I say Hello…

Now that Jayne has done all the work, I figure I should really pop in and say hello to whom ever she has got reading this. 

It seems everyday now I’m thinking about different aspects to work on for the trip, or telling more people I’m doing it.

I’ve popped in the a spanish school for information on their lessons, and today re-insured my bike until mid- september. I figure after that I may not need insurance anymore… another Item on the list of things to figure out. 

I’ve told enough people about the trip now that I’m pretty sure I have to go. It’s a good strategy for any trip: book the time off, tell people you’re going, figure the rest out later.

 

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Cold Hands, Warm Heart

Learning to ride is absolutely brilliant. Every time I go out I feel more confident and need to think less about the fundamentals, like shifting, and using the rear brake (although I still need to remember that one some more). However this weekend I learnt the truth about riding in the great British winter – it’s COLD.

My fingers have never been so frozen as they were this weekend. I grew up in Canada so that’s a pretty big statement! I was wearing thin gloves under my motorcycle gloves, and that was okay for the first five minutes or so, but then my fingers slowly started to solidify into blocks of ice. I’ve experimented with putting my ski mitts over the other two layers of gloves, which worked brilliantly on the heat front, kept the wind off my hands and my fingers toasty warm. Unfortunately they also restrict the thumb to finger spread, meaning that working the clutch and brake levers was a bit tricky. Amazingly the rest of me was okay – it really just was my hands that were a problem.

I wouldn’t have guessed that warm fingers were more important to me than freedom of movement, but it was that bad.

I’m going to need to come up with a system for keeping my digits toasty during the Ultimate Ride – heated gloves here I come!

 

 

My Trusty Steed

Today I bought the bike I am going to ride to South America.

I had to get my agents (my parents) to do the transaction for me, however with the wonders of Skype I spoke to them soon after they picked it up. The man I bought it from lives in Northern Alberta, so he drove part way down to Calgary and met them in Red Deer.

My new bike is a 2006 KLR650. It’s not had any modifications done to it, so I have my work cut out for me when I get to Calgary.

Here she is strapped to my parent’s trailer.

My trusty steed being brought home in the snow

Now there’s just the small matter that I’m not actually qualified to ride it yet…

Learning From Others

I’ve just finished watching the television series “The Long Way Round”. It has psyched me up for our trip enormously. Ewan McGregor and Charlie Boorman may be famous, and they had a lot more support than Phil and I will, but they still rode motorcycles thousands of miles through extremes of terrain and watching them do it was inspirational.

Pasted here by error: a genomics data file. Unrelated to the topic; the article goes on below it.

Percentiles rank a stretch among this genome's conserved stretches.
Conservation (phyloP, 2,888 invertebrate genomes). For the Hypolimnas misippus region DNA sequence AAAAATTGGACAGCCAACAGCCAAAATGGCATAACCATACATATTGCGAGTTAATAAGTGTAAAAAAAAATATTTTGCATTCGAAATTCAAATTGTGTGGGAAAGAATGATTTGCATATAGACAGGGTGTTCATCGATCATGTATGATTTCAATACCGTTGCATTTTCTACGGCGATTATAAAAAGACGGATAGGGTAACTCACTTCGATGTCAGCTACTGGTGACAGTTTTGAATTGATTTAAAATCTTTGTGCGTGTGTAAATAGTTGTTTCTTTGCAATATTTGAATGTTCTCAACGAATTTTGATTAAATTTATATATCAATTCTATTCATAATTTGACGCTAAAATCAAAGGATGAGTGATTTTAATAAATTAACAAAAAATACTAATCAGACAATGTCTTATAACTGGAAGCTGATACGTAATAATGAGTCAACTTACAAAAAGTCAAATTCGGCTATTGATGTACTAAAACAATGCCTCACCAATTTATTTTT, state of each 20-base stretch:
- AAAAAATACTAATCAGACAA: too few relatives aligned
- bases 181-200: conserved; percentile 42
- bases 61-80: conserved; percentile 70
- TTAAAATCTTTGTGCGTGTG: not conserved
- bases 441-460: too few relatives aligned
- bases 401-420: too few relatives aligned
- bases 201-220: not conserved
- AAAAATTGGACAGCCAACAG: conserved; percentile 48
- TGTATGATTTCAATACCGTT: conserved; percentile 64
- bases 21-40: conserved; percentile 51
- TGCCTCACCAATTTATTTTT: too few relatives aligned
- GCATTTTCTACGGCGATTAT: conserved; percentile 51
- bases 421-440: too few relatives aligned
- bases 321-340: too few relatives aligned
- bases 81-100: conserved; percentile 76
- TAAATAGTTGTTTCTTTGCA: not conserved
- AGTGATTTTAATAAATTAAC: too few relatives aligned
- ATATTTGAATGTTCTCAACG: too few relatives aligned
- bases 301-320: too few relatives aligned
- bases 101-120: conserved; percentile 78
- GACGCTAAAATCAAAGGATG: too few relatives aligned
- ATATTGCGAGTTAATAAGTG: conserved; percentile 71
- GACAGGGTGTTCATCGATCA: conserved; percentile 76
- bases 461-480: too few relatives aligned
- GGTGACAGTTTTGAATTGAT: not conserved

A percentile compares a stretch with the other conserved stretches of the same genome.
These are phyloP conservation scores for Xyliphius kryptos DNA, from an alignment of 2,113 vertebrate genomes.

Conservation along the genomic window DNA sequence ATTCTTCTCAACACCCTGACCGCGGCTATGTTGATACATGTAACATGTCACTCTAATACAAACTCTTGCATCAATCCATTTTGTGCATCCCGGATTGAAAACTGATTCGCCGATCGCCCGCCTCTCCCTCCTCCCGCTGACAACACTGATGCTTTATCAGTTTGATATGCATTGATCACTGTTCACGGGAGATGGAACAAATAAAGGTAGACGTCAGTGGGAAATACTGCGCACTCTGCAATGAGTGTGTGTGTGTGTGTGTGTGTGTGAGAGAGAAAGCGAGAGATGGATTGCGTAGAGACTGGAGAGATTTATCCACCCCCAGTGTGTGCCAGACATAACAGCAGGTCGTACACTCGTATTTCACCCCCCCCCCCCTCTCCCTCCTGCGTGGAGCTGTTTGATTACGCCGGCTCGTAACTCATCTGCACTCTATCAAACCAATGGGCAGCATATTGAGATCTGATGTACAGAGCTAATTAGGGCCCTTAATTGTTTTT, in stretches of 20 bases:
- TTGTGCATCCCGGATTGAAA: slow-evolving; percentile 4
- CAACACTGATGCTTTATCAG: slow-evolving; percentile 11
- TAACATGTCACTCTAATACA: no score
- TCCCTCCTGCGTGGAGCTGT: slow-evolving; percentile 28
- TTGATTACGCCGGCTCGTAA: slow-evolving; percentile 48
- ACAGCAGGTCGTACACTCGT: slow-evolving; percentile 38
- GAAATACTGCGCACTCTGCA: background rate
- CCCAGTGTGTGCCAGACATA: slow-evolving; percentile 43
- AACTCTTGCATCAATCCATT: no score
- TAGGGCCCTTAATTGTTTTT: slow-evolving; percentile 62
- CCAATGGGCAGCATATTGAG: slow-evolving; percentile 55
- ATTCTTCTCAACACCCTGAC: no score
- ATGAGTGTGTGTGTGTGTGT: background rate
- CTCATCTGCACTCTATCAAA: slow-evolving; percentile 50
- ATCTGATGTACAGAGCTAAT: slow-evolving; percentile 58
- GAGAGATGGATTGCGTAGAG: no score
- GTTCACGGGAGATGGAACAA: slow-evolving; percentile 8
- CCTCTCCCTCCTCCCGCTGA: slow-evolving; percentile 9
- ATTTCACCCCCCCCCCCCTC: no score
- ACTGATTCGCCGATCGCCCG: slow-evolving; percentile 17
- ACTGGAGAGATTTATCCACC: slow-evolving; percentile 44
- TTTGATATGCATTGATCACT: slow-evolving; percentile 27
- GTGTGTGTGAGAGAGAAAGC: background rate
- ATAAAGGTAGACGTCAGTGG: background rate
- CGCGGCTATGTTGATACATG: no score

One thing I noticed is that they dropped their bikes (or simply fell over) often. If two men who have been riding bikes since a very young age did that – then I have a lot of picking up my bike off the tarmac ahead of me. They also stand up on the pegs when riding over difficult terrain – must research why they do that.

Another fantastic resource I’ve found is the Adventure Motorcycling Handbook by Chris Scott. I read it cover to cover and it is full of good advice. Also lots of trip reports from riders who have had adventures all over the world. The only part that has negatively stuck in my mind is one report where the female friend of one of the report writers was in a crash of some sort (it gives no detail as to what happened) and ends up with teeth knocked out and broken arm etc. I think it is the lack of details that has made my imagination run wild, but reading that made me feel queasy and a bit fearful. I am very aware that the journey we are undertaking is full of risks, and I just have to do everything I can to prepare and minimise those risks in whatever ways possible. Just reading that one paragraph has swayed me towards buying a full face helmet that doesn’t flip up. Much harder to knock your teeth out in a full face helmet!

It’s increasingly difficult to maintain the status quo here in London. I go to the office every day and I do my job, but my heart is in South America eating empanadas and winding through the Andes. I often find myself thinking about what I’ll need to pack, and worrying that I don’t know enough about motorcycle repair. (This is not an idle worry, I know nothing about motorcycle repair, other than what I learnt by reading the above mentioned handbook.)